Work-Product Protection

         The work-product doctrine is governed by the uniform federal standard set forth in Fed.R.Civ.P. 26(b)(3). It provides:

Ordinarily, a party may not discover documents and tangible things that are prepared in anticipation of litigation or for trial by or for another party or its representative (including the other party's attorney, consultant, surety, indemnitor, insurer, or agent).

         Courts in this district have described the work product standard as having two components:

The first is what may be called the “causation” requirement. This is the basic requirement of the Rule that the document in question be produced because of the anticipation of litigation, i.e., to prepare for litigation or for trial. The second component is what may be termed a “reasonableness” limit on a party's anticipation of litigation. Because litigation can, in a sense, be foreseen from the time of occurrence of almost any incident, courts have interpreted the Rule to require a higher level of anticipation in order to give a reasonable scope to the immunity.[1]

         Under the first component, work prepared in the ordinary course of business isn't protected.[2] Under the second component, “the threat of litigation must be real and imminent. The inchoate possibility, or even the likely chance of litigation, does not give rise to the privilege.”[3]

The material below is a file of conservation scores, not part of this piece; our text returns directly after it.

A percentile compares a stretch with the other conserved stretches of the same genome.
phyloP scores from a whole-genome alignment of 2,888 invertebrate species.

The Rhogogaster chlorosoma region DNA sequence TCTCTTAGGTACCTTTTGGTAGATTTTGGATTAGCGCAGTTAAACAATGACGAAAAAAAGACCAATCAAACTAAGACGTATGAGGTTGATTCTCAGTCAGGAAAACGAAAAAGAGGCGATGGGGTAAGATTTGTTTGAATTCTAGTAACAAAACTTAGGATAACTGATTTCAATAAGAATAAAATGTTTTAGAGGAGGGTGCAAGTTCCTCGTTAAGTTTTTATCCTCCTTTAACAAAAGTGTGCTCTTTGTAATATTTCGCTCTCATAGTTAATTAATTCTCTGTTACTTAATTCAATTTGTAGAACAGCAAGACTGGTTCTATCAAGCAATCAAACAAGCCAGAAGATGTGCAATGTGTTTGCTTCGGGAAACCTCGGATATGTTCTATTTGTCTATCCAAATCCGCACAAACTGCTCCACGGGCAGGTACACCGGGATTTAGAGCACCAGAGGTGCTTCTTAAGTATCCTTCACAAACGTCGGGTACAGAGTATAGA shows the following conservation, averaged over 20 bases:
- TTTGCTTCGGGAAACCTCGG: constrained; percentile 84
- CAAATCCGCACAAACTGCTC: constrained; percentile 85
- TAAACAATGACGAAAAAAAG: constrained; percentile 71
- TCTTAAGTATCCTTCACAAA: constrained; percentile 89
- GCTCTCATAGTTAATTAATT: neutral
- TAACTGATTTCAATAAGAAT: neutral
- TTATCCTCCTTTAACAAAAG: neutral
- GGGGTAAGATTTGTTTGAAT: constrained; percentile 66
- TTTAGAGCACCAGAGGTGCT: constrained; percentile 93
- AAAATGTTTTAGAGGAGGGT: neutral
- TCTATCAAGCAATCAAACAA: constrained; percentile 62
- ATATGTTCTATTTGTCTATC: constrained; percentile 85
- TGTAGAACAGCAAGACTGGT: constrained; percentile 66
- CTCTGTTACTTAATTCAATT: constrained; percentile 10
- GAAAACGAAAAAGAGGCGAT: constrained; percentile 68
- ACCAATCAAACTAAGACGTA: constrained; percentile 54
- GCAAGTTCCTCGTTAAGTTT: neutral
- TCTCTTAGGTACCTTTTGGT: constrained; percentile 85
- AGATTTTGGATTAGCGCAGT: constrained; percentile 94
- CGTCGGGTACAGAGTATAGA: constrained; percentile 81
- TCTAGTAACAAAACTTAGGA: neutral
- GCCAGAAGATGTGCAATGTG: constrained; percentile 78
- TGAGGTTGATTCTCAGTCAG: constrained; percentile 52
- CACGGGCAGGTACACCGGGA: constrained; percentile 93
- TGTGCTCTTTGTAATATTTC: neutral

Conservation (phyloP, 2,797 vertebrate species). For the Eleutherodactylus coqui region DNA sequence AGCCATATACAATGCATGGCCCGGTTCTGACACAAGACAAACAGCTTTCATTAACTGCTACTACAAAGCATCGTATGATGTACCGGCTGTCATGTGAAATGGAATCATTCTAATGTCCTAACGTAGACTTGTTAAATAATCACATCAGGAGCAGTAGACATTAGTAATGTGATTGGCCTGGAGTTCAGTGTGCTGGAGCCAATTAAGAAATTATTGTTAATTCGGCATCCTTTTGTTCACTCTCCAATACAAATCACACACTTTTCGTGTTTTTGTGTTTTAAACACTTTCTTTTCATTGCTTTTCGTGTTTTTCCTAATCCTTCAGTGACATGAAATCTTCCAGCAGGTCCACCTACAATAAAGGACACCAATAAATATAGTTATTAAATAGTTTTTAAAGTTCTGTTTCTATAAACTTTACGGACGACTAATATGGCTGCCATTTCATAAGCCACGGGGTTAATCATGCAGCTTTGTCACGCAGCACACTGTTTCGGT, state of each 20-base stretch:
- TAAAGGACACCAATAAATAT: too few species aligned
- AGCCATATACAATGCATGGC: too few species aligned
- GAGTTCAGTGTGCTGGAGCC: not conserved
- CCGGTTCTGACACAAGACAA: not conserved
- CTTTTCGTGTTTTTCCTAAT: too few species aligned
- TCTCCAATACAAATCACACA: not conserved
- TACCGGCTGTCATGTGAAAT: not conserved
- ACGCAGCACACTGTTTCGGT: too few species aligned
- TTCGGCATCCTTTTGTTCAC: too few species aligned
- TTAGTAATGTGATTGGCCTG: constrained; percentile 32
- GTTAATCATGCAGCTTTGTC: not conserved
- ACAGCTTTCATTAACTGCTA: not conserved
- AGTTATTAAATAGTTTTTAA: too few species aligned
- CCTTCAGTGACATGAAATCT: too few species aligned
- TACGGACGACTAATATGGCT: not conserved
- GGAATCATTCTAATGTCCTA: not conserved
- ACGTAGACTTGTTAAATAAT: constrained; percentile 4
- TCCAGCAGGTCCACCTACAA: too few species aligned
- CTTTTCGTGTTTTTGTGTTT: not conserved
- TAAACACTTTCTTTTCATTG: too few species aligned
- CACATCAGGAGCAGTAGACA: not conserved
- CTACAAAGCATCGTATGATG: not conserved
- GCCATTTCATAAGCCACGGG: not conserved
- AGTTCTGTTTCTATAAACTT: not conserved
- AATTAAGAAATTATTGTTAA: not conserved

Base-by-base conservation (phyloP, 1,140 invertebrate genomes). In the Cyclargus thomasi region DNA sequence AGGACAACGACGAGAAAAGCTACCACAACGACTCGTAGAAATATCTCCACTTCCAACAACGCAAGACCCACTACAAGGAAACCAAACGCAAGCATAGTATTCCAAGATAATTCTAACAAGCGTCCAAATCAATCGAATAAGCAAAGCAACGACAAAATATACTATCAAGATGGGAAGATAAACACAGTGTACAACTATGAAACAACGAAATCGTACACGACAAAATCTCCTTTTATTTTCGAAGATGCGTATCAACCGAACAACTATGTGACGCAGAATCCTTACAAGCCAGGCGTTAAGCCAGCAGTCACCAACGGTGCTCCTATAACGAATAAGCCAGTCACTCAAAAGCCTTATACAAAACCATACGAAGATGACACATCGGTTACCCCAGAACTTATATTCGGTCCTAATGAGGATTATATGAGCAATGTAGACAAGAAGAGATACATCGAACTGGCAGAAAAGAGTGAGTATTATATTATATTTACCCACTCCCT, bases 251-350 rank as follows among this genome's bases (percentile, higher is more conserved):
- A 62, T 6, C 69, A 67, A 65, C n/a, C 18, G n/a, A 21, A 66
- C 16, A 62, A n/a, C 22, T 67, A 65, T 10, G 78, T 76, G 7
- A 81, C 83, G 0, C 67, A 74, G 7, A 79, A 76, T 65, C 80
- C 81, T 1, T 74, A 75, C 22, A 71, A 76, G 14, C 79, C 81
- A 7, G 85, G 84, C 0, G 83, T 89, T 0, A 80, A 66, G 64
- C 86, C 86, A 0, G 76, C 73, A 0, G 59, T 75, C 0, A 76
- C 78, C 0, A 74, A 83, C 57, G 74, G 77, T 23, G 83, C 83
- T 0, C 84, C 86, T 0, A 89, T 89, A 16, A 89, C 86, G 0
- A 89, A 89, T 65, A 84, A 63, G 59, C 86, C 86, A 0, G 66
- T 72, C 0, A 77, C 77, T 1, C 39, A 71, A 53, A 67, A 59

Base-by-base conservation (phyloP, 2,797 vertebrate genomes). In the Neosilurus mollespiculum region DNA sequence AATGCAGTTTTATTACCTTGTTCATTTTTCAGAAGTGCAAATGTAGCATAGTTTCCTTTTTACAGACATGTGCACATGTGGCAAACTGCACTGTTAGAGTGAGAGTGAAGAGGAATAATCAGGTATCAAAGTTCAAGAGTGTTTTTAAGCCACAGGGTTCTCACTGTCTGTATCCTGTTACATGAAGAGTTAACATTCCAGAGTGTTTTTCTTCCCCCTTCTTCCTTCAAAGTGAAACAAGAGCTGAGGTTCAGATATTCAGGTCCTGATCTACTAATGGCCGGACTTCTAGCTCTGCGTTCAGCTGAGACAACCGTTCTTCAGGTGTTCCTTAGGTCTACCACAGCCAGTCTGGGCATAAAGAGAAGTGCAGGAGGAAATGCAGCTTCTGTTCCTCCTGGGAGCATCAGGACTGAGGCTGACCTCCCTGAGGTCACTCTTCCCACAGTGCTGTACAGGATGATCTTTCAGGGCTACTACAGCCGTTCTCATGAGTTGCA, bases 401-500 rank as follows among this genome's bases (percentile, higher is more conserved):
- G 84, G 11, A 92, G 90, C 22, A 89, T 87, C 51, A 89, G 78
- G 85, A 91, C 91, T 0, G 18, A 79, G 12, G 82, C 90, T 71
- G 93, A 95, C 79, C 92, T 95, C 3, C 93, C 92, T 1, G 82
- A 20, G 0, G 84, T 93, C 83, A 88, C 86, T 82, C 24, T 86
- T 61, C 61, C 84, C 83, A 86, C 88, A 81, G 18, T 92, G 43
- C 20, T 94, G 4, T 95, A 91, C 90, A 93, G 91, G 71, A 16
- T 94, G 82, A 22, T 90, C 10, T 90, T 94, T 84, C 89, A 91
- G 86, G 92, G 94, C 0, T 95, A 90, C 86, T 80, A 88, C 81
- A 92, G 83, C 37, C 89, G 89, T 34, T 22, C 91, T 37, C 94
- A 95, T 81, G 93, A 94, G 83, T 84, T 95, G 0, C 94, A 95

Attorney-Client Privilege

         “In federal court, the determination of what is privileged depends upon the dictates of Rule 501 of the Federal Rules of Evidence.”[4] Because subject-matter jurisdiction in this case is based on diversity, Rule 501 directs that “state law governs privilege.” Under Kansas law, the essential elements of the attorney-client privilege are:

(1) Where legal advice is sought (2) from a professional legal advisor in his capacity as such, (3) the communications made in the course of that relationship (4) made in confidence (5) by the client (6) are permanently protected (7) from disclosures by the client, the legal advisor, or any other witness (8) unless the privilege is waived.[5]

         The purpose of the attorney-client privilege “is to encourage full and frank communication between attorneys and their clients and thereby promote broader public interests in the observance of law and administration of justice.”[6] It protects “advice given by the attorney in the course of representing the client, ” as well as “disclosures of the client … incidental to the professional relationship.”[7] The privilege doesn't apply, however, “to every interaction between attorney and client.”[8] For example, K.S.A. ยง ...